nep-pke New Economics Papers
on Post Keynesian Economics
Issue of 2011‒11‒07
five papers chosen by
Karl Petrick
University of the West Indies

  1. Aiming high, falling short: the Least Developed Country (LDC) category at 40 By Fialho de Oliveira Ramos, D.N.
  2. Structural Change,Balance-of-Payments Constraint and Economic Growth: Evidence from the Multi-Sectoral Thirlwall’s Law By Raphael Rocha Gouvêa; Gilberto Tadeu Lima
  3. Unconditional Convergence By Rodrik, Dani
  4. How Journal Rankings can suppress Interdisciplinary Research – A Comparison between Innovation Studies and Business & Management By Ismael Rafols; Loet Leydesdorff; Alice O'Hare; Paul Nightingale; Andy Stirling
  5. Obstacles to Financing Micro and Small Enterprises: Empirical Evidence from a Small Island Developing State By Parmendra Sharma; Neelesh Gounder

  1. By: Fialho de Oliveira Ramos, D.N.
    Abstract: Abstract:This paper analyses the motivation behind the UN decision to establish the LDC category in 1971. The reviewed literature highlights conflicting interests of the actors involved. It provides a historical account of the creation of the category and an international political economy analysis of that process. Based on this literature, I argue that the initial LDC identification process - which set a precedent for future LDC categorizations - was manipulated in order to generate a reduced list of small and economically and politically insignificant countries. Contrary to the LDC official narrative, this list served the interests of both donors (by undermining UN’s implicit effort to normalize international assistance) and other non-LDC developing countries (disturbed by the creation of a positive discrimination within the group, favouring the most disadvantaged among them). As a result of this manipulation, considerably less development-promoting efforts are demanded from donors; which, in turn, does not significantly distress the interests of other non-LDC, more advanced developing countries.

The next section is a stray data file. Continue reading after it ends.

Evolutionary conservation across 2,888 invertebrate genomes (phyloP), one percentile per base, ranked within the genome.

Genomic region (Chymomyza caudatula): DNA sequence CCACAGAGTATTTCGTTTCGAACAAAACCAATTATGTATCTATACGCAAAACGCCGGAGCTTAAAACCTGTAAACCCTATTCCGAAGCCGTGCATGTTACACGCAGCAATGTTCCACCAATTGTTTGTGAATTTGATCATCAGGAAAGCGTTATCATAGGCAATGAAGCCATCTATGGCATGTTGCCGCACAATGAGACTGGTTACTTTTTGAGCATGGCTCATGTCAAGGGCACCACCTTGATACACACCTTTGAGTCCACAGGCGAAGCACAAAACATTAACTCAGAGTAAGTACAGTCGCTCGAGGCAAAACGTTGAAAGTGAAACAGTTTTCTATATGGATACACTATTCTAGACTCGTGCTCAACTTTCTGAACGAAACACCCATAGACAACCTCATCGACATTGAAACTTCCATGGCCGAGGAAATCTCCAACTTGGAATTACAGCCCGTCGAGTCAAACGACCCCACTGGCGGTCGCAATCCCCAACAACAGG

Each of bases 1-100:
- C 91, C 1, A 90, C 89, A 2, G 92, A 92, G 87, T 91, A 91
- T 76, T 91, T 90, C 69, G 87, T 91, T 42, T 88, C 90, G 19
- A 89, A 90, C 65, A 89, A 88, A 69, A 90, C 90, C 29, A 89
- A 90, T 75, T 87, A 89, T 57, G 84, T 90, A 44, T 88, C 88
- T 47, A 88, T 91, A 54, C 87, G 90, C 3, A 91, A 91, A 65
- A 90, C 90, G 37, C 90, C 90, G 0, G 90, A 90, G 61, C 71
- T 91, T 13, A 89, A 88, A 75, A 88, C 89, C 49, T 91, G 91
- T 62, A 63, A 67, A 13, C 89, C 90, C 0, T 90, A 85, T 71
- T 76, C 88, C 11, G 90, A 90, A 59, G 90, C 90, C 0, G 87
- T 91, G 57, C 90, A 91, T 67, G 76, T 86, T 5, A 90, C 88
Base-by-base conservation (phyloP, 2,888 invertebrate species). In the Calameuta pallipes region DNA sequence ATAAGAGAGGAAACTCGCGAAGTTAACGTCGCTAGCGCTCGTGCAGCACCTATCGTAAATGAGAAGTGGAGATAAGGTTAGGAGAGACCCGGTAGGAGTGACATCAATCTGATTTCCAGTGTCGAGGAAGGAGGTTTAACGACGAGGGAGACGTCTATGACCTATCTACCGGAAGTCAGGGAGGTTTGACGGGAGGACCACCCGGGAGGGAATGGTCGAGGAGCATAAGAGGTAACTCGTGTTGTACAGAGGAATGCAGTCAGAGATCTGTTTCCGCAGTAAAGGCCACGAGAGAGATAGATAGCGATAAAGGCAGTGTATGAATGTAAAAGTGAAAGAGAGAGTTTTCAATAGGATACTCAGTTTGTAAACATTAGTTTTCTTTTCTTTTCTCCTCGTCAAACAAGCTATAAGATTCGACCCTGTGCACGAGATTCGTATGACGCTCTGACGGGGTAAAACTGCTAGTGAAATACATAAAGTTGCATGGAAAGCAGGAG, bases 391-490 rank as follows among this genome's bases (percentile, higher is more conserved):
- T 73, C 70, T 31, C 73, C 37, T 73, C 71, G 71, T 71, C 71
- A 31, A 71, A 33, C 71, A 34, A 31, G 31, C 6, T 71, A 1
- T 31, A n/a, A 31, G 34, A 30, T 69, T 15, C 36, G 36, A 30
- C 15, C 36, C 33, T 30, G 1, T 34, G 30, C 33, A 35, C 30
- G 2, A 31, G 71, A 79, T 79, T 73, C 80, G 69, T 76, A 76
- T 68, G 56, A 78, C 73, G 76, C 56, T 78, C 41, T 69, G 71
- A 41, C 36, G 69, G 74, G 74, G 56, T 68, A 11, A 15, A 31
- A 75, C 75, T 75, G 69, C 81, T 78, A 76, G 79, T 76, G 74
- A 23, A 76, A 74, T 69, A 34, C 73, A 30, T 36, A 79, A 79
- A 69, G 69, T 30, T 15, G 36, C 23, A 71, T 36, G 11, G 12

Keywords: trade;aid;LDCs;UN;graduation;special and preferential treatment
    Date: 2011–09–21
  2. By: Raphael Rocha Gouvêa; Gilberto Tadeu Lima
    Date: 2011
  3. By: Rodrik, Dani
    Abstract: Unlike economies as a whole, manufacturing industries exhibit unconditional convergence in labor productivity. The paper documents this finding for 4-digit manufacturing sectors for a large group of developed and developing countries over the period since 1990. The coefficient of unconditional convergence is estimated quite precisely and is large, at 3.0-5.6 percent per year depending on the estimation horizon. The result is robust to a large number of specification tests, and statistically highly significant. Because of data coverage, these findings should be as viewed as applying to the organized, formal parts of manufacturing.
    Keywords: convergence; growth
    JEL: O4
    Date: 2011–11
  4. By: Ismael Rafols; Loet Leydesdorff; Alice O'Hare; Paul Nightingale; Andy Stirling
    Abstract: This study provides new quantitative evidence on how journal rankings can disadvantage interdisciplinary research during research evaluations. Using publication data, it compares the degree of interdisciplinarity and the research performance of innovation studies units with business and management schools in the UK. Using various mappings and metrics, this study shows that: (i) innovation studies units are consistently more interdisciplinary than business and management schools; (ii) the top journals in the Association of Business Schools’ rankings span a less diverse set of disciplines than lower ranked journals; (iii) this pattern results in a more favourable performance assessment of the business and management schools, which are more disciplinary-focused. Lastly, it demonstrates how a citation-based analysis challenges the ranking-based assessment. In summary, the investigation illustrates how ostensibly ‘excellence-based’ journal rankings have a systematic bias in favour of mono-disciplinary research. The paper concludes with a discussion of implications of these phenomena, in particular how resulting bias is likely to affect negatively the evaluation and associated financial resourcing of interdisciplinary organisations, and may encourage researchers to be more compliant with disciplinary authority.
    Keywords: Interdisciplinary, Evaluation, Ranking, Innovation, Bibliometrics, REF
    JEL: A12 O30
    Date: 2011
  5. By: Parmendra Sharma; Neelesh Gounder
    Keywords: Fiji, South Pacific, financing obstacles, micro and small enterprises (MSEs)
    Date: 2011–10

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